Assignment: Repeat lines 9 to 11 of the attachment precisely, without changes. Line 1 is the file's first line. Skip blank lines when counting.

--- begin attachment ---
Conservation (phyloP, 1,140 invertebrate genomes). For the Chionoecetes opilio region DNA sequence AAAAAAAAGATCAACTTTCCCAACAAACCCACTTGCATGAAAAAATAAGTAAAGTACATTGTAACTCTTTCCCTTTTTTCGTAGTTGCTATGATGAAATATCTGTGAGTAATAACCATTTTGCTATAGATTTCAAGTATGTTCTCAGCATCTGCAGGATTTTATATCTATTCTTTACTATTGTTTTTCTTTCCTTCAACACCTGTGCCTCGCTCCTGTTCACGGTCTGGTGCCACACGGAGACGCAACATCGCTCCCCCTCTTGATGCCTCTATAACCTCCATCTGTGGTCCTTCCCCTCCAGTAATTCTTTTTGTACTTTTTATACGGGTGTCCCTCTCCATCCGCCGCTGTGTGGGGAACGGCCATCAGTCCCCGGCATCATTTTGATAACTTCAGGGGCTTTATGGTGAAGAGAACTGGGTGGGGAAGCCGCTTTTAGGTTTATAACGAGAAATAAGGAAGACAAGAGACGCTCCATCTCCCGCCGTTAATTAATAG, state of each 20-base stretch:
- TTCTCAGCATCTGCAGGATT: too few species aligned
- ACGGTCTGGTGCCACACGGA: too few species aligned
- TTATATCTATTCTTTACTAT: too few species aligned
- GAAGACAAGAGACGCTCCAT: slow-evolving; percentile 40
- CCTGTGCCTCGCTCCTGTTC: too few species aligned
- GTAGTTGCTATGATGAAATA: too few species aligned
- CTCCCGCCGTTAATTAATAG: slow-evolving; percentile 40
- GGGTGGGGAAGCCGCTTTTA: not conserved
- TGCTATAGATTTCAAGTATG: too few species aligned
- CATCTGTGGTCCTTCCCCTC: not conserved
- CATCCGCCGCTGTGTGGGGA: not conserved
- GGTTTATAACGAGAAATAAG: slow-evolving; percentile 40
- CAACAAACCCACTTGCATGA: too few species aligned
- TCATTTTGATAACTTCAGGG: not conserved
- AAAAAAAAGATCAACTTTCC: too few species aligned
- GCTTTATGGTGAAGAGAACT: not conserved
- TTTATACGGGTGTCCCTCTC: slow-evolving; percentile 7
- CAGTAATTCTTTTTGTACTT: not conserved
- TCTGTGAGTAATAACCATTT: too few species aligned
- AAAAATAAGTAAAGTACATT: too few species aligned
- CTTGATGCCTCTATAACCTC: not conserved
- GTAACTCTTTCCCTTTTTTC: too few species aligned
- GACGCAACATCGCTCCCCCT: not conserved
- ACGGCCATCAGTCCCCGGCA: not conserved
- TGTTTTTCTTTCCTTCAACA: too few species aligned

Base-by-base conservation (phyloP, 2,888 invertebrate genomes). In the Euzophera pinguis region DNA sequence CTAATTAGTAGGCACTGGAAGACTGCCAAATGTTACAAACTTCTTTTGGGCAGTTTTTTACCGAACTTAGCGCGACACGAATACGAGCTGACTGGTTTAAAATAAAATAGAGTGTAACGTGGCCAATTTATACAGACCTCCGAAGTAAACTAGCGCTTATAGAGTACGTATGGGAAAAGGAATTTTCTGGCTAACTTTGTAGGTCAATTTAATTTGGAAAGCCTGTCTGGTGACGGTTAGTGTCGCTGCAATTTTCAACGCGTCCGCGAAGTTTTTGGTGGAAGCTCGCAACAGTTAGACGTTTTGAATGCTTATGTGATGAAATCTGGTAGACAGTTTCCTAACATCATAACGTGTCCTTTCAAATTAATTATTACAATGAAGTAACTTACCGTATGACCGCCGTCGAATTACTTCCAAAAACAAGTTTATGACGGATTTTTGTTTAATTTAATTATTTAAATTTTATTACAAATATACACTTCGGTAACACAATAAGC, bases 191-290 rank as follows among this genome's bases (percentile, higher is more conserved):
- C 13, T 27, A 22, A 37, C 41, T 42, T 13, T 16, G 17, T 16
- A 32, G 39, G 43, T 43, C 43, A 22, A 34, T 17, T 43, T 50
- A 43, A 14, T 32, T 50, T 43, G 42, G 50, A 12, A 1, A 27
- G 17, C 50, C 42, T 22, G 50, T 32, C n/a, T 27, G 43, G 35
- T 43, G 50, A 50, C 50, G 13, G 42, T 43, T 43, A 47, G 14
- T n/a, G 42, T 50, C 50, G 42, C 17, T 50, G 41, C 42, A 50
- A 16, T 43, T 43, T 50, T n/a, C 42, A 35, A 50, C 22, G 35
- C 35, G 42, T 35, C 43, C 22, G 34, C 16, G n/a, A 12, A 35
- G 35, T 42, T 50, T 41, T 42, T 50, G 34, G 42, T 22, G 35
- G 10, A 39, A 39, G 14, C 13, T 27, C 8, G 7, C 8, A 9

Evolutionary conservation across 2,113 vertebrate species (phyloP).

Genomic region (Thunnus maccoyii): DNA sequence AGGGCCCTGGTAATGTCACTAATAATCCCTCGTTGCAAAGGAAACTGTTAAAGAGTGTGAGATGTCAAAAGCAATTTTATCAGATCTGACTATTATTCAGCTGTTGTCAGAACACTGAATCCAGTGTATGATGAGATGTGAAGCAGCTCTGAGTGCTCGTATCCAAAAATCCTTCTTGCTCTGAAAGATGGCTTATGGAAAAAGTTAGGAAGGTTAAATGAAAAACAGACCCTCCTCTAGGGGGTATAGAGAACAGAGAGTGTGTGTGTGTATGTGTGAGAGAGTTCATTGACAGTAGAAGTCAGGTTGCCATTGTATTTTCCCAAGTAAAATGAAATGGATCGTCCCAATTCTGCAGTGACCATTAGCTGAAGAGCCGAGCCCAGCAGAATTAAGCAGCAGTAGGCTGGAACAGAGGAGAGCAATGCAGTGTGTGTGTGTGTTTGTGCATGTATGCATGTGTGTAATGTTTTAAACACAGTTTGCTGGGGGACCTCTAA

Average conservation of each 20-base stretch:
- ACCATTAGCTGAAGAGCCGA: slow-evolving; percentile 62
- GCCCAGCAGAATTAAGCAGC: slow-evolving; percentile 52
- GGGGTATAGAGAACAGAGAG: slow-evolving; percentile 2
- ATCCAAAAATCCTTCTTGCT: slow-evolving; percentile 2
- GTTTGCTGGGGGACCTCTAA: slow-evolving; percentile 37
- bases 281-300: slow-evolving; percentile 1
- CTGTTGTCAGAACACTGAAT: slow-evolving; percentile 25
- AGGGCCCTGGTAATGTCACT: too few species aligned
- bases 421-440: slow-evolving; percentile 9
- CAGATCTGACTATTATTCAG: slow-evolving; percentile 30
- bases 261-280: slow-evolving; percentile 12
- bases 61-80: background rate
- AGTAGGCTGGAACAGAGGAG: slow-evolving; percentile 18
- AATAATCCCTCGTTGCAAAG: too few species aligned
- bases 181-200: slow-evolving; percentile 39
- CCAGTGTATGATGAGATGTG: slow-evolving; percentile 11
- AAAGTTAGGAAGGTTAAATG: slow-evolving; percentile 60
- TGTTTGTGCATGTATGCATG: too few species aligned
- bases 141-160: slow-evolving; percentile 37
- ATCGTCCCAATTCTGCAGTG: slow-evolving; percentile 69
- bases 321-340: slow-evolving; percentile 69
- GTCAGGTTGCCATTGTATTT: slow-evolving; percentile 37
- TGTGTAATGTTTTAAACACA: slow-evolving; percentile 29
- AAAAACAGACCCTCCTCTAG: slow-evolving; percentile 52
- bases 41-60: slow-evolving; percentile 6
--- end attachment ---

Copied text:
- GGGTGGGGAAGCCGCTTTTA: not conserved
- TGCTATAGATTTCAAGTATG: too few species aligned
- CATCTGTGGTCCTTCCCCTC: not conserved